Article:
You may also want to paint the inside of the panes and any wood with a quality mildew resistant paint to prevent wood rood and mold growth. Use corrugated vinyl to cover the inside of the panes to improve the aesthetics looking in from outside.

Alternatively, you may want to delete the window completely, frame the opening, insulate, vapor barrier, and finish to match the interior and exterior finishes. If you don’t need it, remove it.

Removing a window may require a building permit and reconfigure of the HVAC system due to the change in air exchange within the room – something to consider before getting out the sledgehammer.


Additional Non-Standard Methods

There are other, less expensive or permanent options to living with airborne noise intrusion.

Use a White Noise Machine

Many people in apartments or noisy areas opt for machines that produce white noise. They mask outdoor sound, so it seems less obtrusive.

There are machines that work with speakers, earphones, or Bluetooth. They may take some getting used to, and may not block low frequencies, but compared to the cost of other options, they help.

Use a Big Fan

Fans have long been used to mask intrusive noises. They create a steady whir that hides other sounds and makes sleep easier. White noise fans are available in different sizes.

Some are rechargeable, or battery operated, and you can even get an App with the fan noise for travel purposes.

Sound Cancelling Headphones

Headphones that cancel disruptive sounds and permit a good night sleep are a worthy investment if you live in a noisy area. Whether you use them to block almost all sound or use them to provide quiet noise masking music so you can get a night of undisturbed sleep, they can be an effective alternative to moving.

Why Soundproof Your Windows?

Outside noise can interfere with your peace and quiet and sleep. Ever been watching a good show or been sound asleep and the neighborhood teen roars in with his music louder than his thrush mufflers? You miss the dialogue, or your sleep is ended, and any chance of relaxing shot.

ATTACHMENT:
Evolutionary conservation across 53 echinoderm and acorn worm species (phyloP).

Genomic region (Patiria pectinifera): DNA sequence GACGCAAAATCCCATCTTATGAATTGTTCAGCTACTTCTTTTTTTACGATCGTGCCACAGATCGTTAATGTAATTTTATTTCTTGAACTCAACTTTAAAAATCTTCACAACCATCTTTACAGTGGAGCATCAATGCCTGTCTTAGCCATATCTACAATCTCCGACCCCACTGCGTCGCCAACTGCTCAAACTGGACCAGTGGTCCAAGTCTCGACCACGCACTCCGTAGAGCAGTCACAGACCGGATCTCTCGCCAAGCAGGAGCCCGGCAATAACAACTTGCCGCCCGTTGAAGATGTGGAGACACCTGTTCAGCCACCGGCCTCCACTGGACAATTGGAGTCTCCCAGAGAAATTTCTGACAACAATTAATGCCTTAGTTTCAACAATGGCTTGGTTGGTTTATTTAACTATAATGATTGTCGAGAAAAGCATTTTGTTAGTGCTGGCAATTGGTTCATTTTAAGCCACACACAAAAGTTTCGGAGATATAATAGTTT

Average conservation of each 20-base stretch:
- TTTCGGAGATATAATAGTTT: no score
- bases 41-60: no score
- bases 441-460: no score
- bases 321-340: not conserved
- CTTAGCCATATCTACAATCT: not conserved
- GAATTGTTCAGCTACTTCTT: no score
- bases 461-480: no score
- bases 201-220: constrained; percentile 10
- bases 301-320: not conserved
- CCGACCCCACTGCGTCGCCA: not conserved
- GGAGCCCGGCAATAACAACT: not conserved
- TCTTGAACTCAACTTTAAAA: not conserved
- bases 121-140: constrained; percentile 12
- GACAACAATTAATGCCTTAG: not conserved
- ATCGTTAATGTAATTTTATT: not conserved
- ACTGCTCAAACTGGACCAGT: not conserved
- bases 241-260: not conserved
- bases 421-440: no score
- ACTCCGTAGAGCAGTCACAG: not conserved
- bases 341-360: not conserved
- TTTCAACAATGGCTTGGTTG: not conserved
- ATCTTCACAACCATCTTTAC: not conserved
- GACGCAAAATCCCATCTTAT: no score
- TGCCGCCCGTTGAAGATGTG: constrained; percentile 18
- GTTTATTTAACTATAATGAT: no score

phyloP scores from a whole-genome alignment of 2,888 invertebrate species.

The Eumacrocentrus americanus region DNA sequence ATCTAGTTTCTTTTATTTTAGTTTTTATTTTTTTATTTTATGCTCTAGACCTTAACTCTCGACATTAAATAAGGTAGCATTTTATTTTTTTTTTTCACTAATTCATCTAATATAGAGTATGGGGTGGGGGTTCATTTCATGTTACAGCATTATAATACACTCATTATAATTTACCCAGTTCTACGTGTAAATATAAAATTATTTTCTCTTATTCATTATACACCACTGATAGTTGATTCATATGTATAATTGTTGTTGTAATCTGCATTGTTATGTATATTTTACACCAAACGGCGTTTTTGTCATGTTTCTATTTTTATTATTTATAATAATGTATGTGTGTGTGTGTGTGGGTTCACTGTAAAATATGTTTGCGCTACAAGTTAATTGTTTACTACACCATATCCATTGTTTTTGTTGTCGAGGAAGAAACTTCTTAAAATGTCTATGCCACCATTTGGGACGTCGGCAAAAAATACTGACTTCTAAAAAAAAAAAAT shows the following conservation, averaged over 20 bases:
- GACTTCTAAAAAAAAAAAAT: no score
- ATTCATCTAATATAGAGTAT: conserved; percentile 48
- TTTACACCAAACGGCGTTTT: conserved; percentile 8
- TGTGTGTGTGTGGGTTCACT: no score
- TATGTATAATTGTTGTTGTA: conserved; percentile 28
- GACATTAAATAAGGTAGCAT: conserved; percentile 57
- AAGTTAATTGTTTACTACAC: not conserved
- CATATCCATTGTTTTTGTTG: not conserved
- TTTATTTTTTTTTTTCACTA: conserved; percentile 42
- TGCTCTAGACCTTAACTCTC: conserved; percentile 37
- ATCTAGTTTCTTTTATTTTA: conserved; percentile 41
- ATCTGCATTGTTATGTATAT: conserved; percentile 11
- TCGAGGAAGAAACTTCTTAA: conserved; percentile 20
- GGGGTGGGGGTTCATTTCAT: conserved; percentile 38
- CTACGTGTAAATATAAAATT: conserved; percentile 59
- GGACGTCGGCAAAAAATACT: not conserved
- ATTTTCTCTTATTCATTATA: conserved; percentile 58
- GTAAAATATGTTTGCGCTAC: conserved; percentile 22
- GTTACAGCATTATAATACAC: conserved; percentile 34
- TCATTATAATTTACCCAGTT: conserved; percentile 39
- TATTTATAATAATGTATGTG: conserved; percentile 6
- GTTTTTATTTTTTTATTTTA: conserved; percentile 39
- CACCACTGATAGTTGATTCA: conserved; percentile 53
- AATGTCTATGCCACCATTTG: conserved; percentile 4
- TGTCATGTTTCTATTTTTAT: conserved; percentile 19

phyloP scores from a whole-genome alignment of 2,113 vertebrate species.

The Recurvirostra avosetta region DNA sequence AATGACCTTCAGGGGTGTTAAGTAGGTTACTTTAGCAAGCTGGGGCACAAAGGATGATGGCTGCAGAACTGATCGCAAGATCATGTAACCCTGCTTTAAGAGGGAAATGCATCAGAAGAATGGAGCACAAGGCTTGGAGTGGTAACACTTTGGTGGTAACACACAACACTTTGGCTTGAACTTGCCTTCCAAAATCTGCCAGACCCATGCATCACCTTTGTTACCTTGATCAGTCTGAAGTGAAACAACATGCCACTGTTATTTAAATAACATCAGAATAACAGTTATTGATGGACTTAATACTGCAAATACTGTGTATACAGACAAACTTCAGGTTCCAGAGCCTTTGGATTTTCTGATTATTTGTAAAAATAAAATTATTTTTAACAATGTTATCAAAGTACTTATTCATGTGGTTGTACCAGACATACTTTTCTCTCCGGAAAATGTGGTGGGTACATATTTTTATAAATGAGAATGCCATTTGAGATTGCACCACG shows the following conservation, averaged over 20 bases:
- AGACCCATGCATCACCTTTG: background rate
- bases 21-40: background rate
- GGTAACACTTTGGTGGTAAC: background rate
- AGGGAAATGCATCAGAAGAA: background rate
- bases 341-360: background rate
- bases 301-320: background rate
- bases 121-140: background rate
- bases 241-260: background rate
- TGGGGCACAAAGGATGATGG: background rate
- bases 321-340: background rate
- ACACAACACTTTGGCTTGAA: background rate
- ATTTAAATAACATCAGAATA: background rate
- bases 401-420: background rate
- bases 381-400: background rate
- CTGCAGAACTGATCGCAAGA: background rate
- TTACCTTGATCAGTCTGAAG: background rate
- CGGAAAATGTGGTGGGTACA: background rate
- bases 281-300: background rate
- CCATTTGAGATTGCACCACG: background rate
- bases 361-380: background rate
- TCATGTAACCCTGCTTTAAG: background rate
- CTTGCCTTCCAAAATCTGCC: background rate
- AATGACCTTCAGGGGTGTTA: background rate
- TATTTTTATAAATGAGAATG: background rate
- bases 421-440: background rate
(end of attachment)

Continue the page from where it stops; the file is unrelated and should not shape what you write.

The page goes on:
Sound travels through the air, so anything that blocks, absorbs, or reflects sound from outside will have energy-saving benefits for your home. Windows and doors are the biggest holes in a house and can let in many sounds. Ensuring they are properly insulated and sealed is one way to decrease noise intrusion.

When you soundproof windows you decrease air movement in and out of the opening. Depending on how you block the sound, you may reduce the UV rays that enter, which helps save on air-conditioning costs. UV rays can also fade furniture and artwork, and even bleach out hardwood floors and carpets.

Soundproofing windows can decrease outside noise transfer by up to 95%, saving you money on energy costs, plus protect your furniture and home from harmful UV exposure. You’ll sleep better, and be able to have quiet and even private conversations in your home. There are many benefits to soundproofing your windows.


The Basics of Windows Soundproofing

Windows are the best place to start when soundproofing a home or office. Sound absorption and reduction are the two basic principles to consider when decreasing sound transmission through windows.

Sound Reduction

Reducing the amount of sound entering through windows is the first step. The windows are barriers to sound waves entering or exiting your home. Window manufacturers make the glass thicker to add mass, increase the airspace between the panes to decrease transfer, and laminate the glass with a film of plastic to further control noise.

Increasing the Sound Transmission Class (STC) of windows is one way to improve their ability to block noise. The higher the STC rating usually means it’s more expensive too.

Sound Absorption

Sound that does enter your home or office bounces or reverberates around the room, creating more disruption. Absorbing the sound that makes it through the window will further decreases outside noise interference.

Exposed brick or stone walls and wood floors reflect sound waves and add to the chatter of a room. To decrease the reverberations, add carpet or rugs with under padding, put up acoustic panels or wall hangings, and use thick window curtains that absorb sound. Additionally, padded furniture and plants will also absorb unwanted noise.


Sound Transmission Class (STC) for Windows

The STC rating of windows depends on the thickness of the glass, the thickness of the airspace between panes, and the use of plastic laminates. The construction and materials used in the frame of the window are also factors to consider.

The rating indicates how well the combined parts of a window block sound transmission. The larger the value, the better it is at decreasing sound movement.

Walls, windows, doors, floors, and ceiling (plus the roof) all combine to block noise movement. An STC of 40 is the minimum for privacy, and the building codes push for a rating of 50 to 55.